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Boas, pythons, and anacondas: What’s the difference?

Because boa constrictors, reticulated pythons, and anacondas are some of the biggest snakes in the world, many people get confused about which is which. The first thing to note is that the anaconda is a species of boa, not a separate type of snake. That leaves two groups, the boas and the pythons. These snakes have some things in common: they are constrictors, killing their prey by wrapping around it and suffocating it, and they are considered primitive snakes with two lungs (most snakes have only one) and remnants of hind legs and pelvic bones.

But they have differences, too. Pythons have one more bone in their head than boas do and some additional teeth, and pythons are found in the Old World (Africa, Asia, Australia) while boas live in both the Old World and the New World (North, Central, and South America). One of the biggest differences is that pythons lay eggs while boas give birth to live young, although some sand boas and the Round Island boa of Mauritius lay eggs.

Not the bad guys

Boas often appear in movies and stories that take place in the jungle, usually as the villain sliding menacingly through the trees. That’s probably because these big snakes make a big impression! But boas are usually pretty quiet and calm and don’t deserve their nasty reputation. They are not venomous, and many do not live in jungles.

Boa means "a large serpent” in Latin.
Female anacondas grow much larger than the males.
Boa constrictors like to eat bats! They catch them by hanging from tree branches or the mouth of caves and knocking the bats out of the air as they fly by.
When some boa species want to mate, several males coil around a female in a ball and wrestle with one another for up to two weeks before one wins—or the female makes a choice.
The rosy boa and the rubber boa are the only two boa species native to the US.
The largest snake ever was the titanic boa “Titanoboa cerrejonensis,” a type of boa that lived 58 million years ago. It was more than 40 feet (12 meters) long and weighed more than 1 ton (1 metric ton).
Many Madagascan tribes believe Madagascan tree boas are incarnations of their ancestors. In some villages, natives build special cages to house the snakes they believe are their parents or grandparents.
Big Ambergris Cay, a small island in the Caribbean, has one of the densest boa populations in the world. Only about 2.5 square miles (6.5 square kilometers), population estimates suggest there are over 2,000 boas on the island.
Boas and pythons have two vestigial limbs, which they can move but are not used to help them get around, that may be leftovers from the process of evolution.

Several boa species—Solomon Island boas, annulated boas, emerald tree boas, Madagascar tree boas, and green anacondas—can be seen in the San Diego Zoo’s popular Reptile House.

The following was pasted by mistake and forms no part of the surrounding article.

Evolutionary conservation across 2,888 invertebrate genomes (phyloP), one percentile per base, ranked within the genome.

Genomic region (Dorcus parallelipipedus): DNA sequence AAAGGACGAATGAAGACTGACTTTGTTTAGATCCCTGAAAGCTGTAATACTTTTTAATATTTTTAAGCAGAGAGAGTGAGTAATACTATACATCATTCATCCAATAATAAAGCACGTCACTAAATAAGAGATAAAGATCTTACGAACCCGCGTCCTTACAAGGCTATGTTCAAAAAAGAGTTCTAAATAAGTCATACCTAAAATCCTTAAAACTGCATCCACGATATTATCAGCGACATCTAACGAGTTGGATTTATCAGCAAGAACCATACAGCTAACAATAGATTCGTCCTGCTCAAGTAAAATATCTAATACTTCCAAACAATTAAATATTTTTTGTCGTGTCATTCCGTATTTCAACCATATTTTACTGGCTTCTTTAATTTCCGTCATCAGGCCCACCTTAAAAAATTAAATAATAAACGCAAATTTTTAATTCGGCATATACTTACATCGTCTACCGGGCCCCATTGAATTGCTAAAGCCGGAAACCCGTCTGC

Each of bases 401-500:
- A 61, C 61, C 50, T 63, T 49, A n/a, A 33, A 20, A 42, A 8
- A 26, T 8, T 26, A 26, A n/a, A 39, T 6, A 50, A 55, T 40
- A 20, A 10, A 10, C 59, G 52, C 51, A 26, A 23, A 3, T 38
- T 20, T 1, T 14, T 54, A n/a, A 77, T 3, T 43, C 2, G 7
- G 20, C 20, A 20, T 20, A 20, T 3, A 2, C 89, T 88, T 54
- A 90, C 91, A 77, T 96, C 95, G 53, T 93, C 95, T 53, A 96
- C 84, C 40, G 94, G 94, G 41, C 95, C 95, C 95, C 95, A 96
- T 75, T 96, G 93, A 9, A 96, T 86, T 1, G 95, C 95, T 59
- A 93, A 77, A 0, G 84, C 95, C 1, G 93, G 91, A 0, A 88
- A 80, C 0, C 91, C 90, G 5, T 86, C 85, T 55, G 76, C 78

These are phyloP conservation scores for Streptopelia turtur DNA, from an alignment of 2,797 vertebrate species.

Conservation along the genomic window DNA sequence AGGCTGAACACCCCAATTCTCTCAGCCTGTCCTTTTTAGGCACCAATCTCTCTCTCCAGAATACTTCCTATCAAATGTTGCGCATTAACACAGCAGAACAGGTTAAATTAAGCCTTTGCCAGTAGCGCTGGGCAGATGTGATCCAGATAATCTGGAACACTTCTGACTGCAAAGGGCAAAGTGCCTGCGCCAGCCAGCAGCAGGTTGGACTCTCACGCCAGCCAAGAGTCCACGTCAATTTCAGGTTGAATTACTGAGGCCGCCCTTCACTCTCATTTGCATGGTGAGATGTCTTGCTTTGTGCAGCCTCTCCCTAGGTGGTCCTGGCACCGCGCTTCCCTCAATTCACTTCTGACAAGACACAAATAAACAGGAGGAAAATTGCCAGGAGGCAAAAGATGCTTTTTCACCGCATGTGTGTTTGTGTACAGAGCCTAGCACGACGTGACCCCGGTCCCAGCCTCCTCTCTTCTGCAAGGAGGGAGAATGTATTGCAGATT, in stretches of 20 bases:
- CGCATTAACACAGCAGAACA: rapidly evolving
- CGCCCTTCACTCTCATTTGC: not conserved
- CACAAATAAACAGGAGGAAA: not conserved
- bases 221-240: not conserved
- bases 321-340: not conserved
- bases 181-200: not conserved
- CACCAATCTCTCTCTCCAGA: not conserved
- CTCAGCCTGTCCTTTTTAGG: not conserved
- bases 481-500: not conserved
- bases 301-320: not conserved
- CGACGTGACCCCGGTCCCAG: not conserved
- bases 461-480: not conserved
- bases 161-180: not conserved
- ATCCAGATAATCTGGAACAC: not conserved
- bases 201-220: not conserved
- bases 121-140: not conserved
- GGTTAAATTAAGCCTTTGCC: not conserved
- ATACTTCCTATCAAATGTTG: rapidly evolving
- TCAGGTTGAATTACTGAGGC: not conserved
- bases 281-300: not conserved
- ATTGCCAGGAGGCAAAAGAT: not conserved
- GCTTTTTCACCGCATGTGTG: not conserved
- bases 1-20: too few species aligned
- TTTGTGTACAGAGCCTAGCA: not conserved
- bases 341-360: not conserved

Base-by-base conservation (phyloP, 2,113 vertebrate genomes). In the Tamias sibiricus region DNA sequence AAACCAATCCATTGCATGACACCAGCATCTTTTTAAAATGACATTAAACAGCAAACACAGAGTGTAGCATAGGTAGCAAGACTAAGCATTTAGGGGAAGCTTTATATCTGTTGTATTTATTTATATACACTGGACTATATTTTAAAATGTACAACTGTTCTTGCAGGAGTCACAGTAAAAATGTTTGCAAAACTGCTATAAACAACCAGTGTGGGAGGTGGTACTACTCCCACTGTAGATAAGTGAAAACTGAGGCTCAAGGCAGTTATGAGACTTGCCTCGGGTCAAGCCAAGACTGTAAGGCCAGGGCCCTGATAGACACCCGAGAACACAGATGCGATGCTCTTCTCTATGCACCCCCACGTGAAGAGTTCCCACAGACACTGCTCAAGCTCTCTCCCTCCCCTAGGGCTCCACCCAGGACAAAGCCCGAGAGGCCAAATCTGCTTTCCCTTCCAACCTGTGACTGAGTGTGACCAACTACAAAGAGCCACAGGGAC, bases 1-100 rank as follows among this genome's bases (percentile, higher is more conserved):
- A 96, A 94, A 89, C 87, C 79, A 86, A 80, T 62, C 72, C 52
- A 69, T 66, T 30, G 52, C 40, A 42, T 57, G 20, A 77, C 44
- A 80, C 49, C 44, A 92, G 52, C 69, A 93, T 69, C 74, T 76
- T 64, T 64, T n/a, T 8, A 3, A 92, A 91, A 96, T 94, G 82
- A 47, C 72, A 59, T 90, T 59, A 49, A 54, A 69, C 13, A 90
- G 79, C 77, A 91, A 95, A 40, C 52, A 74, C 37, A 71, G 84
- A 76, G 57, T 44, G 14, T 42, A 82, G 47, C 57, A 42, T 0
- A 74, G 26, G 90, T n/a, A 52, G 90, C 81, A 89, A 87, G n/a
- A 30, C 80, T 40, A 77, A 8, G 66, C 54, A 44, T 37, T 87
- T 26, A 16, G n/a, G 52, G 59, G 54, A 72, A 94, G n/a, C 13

We also have boas that serve as animal ambassadors, visiting schools, hospitals, nursing homes, television studios, and classes and parties at the Zoo. When an education program needs a large, easily seen reptile at the San Diego Zoo, Manja is the man! He's a Madagascar ground boa. Born in 1996 at the Fort Worth Zoo in Texas, he came to the San Diego Zoo two months later and is named for a city in the part of Madagascar where these ground boas are found. He's nearly 20 pounds (9 kilograms) and over 6 feet (1.8 meters) long and so strong that he's usually brought out by two people to greet our visitors.

Manja is special for many reasons: he's only one of 32 Madagascar ground boas living in the US and the only one we know of who works as an ambassador! It's not often that people get to meet such a big snake and learn about one first hand, so he’s an ambassador for all snakes, helping teach people about the their important place in the web of life.

Two other boa ambassadors are Rosy, our rosy boa, who was born in 1962 and is still going strong, and Ruby, a red-tailed boa born in 2003.

The Turks and Caicos rainbow boa Epicrates chrysogaster is found only in the Turks and Caicos Islands and adjacent islands in the southern Bahamas of the Caribbean. Very little is published or known about this small, cryptic, constricting snake. It can reach 6 feet (1.8 meters) in length, but specimens this size are very rare, and the average adult size is slightly less than 3 feet (0.9 meters). Due to its small size, extremely docile temperament, and beautiful rainbow-like sheen, the species was heavily collected for the pet trade in the 1970s, raising concern for its survival in the wild.

Rainbow boa populations are now threatened by habitat destruction and introduced predators, including rats, cats, and dogs. A project began in 2009 to capture, measure, mark with PIT tags, and release the boas to document their daily and seasonal movements, habitat preferences, diet, reproduction, and sources of mortality. The information gathered can be used to make informed conservation and management recommendations for the islands where the species occurs.